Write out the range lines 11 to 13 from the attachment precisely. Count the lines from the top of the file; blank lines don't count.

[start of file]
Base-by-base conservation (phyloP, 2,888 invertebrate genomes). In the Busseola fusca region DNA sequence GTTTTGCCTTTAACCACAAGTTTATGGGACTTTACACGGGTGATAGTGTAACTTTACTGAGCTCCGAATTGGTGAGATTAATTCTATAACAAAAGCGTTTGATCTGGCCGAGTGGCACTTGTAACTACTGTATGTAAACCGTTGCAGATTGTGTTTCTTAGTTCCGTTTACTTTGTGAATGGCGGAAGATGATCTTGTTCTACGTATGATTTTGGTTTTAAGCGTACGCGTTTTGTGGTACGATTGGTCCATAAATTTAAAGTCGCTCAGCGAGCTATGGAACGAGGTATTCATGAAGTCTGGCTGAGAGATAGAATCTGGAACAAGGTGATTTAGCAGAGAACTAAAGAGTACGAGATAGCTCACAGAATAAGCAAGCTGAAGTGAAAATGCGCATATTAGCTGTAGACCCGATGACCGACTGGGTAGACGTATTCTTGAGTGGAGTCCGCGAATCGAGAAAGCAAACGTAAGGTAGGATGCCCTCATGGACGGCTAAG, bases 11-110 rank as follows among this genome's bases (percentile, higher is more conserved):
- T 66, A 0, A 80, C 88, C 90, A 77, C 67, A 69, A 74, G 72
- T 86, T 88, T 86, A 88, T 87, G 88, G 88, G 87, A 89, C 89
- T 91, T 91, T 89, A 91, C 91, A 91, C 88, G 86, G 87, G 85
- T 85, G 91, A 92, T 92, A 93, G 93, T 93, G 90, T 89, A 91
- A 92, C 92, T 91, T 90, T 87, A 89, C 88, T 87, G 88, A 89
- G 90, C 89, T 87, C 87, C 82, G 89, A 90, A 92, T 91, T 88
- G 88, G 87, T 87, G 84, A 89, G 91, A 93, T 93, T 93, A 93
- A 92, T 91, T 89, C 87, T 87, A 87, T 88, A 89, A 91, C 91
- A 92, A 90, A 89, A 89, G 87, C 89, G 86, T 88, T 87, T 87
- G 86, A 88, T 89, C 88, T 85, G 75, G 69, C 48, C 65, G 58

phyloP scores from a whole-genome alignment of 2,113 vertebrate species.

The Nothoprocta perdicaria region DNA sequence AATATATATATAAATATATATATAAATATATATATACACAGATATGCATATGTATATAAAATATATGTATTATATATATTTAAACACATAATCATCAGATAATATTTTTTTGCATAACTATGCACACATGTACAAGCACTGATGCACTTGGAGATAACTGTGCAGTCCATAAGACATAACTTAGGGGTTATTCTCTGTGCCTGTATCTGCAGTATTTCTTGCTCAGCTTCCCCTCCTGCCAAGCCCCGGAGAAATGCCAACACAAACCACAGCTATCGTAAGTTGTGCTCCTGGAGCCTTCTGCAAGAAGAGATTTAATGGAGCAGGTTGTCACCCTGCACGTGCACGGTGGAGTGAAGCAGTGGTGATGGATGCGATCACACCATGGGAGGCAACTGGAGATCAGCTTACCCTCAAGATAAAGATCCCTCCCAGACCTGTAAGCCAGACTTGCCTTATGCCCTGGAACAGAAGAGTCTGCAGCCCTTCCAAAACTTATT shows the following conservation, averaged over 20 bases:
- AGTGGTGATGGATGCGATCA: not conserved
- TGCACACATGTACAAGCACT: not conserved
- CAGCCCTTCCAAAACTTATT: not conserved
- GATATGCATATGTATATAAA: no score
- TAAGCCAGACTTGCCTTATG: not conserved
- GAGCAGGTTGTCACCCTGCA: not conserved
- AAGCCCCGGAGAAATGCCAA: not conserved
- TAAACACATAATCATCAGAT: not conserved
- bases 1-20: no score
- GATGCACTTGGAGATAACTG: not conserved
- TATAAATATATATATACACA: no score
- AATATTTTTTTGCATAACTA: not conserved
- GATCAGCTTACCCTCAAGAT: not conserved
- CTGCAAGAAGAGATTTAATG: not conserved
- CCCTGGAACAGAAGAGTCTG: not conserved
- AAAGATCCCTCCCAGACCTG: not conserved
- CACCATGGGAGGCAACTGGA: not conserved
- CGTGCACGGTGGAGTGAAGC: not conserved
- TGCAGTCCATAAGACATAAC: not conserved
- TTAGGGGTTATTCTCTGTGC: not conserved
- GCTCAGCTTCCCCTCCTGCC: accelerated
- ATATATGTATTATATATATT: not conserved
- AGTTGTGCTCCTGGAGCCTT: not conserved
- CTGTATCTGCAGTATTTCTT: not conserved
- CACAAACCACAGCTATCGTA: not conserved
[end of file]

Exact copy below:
- G 86, A 88, T 89, C 88, T 85, G 75, G 69, C 48, C 65, G 58

phyloP scores from a whole-genome alignment of 2,113 vertebrate species.

The Nothoprocta perdicaria region DNA sequence AATATATATATAAATATATATATAAATATATATATACACAGATATGCATATGTATATAAAATATATGTATTATATATATTTAAACACATAATCATCAGATAATATTTTTTTGCATAACTATGCACACATGTACAAGCACTGATGCACTTGGAGATAACTGTGCAGTCCATAAGACATAACTTAGGGGTTATTCTCTGTGCCTGTATCTGCAGTATTTCTTGCTCAGCTTCCCCTCCTGCCAAGCCCCGGAGAAATGCCAACACAAACCACAGCTATCGTAAGTTGTGCTCCTGGAGCCTTCTGCAAGAAGAGATTTAATGGAGCAGGTTGTCACCCTGCACGTGCACGGTGGAGTGAAGCAGTGGTGATGGATGCGATCACACCATGGGAGGCAACTGGAGATCAGCTTACCCTCAAGATAAAGATCCCTCCCAGACCTGTAAGCCAGACTTGCCTTATGCCCTGGAACAGAAGAGTCTGCAGCCCTTCCAAAACTTATT shows the following conservation, averaged over 20 bases: